That T-shirt company that maintains a strange sideline in antiquated motorbikes, 😉 they've only had one model to interest me, MT350E

Unicorn herding operations are proceeding, but all the totes of hens teeth and barrels of rocking horse poop give them plenty of hiding spots.

Reply 10 of 13, by Anonymous Coward

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Aopen made some fairly decent stuff. Motherboards, soundcards, chassis and power supplies were all of very good quality. I didn't like their monitors or optical drives though. Acer branded systems in the early 90s were also pretty good, but like compaq, really went south in the second half of the 90s.

"Will the highways on the internets become more few?" -Gee Dubya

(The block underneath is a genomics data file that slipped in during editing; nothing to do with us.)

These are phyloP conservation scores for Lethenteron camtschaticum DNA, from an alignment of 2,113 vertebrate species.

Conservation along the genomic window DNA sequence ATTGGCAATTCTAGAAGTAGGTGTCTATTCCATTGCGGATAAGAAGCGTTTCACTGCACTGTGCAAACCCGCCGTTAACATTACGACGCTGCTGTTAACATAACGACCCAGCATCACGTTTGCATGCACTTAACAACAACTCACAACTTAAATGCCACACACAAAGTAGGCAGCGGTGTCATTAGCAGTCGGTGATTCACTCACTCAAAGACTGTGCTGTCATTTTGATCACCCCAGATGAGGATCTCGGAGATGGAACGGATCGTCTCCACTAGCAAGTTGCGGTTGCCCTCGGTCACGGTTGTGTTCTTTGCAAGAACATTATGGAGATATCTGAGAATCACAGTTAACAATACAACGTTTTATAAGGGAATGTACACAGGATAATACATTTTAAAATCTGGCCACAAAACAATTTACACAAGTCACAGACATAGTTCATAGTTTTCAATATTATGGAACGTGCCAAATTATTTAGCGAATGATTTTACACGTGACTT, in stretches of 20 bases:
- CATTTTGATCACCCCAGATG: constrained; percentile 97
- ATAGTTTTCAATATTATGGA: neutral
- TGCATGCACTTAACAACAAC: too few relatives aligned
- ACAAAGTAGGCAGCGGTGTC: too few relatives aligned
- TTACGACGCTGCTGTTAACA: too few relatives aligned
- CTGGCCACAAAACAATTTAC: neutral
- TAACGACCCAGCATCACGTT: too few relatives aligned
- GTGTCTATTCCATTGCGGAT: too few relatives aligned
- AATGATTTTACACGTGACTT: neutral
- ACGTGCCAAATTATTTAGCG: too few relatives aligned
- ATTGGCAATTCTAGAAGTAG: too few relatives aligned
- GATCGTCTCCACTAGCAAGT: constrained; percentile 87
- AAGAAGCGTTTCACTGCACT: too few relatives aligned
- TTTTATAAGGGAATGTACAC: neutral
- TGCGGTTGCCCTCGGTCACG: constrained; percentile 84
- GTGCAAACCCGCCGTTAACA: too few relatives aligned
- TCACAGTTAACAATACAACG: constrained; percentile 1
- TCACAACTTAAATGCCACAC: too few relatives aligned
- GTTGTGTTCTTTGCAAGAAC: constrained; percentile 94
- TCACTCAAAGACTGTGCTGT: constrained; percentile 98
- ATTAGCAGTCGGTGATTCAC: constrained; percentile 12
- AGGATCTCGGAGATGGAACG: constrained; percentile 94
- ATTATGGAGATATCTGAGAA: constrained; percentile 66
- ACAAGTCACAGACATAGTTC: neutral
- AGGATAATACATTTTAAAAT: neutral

V'Ger XT|Upgraded AT|Ultimate 386|Super VL/EISA 486|SMP VL/EISA Pentium

Reply 11 of 13, by chinny22

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Doesn't matter what brand you choose, someone somewhere will have had the same bit of hardware and feel nostalgic towards it and call you a butcher for modding it.
Asus or Acer both mass produced stuff so while 486 era as a whole is getting rarer to find in general, I wouldn't call it special therefore acceptable to mod.

Reply 12 of 13, by retardware

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dormcat wrote on 2021-11-22, 15:23:

IMHO it's a mixed bag: While ALi chipsets were praised on SS7 MB, most DIYers I know disliked Acer's complete systems for their proprietary designs and sub-par components (when compared with Asus, Gigabyte, MSI, i.e. companies selling components in retail).
A typical example was the ... Aspire series:

Completely agree!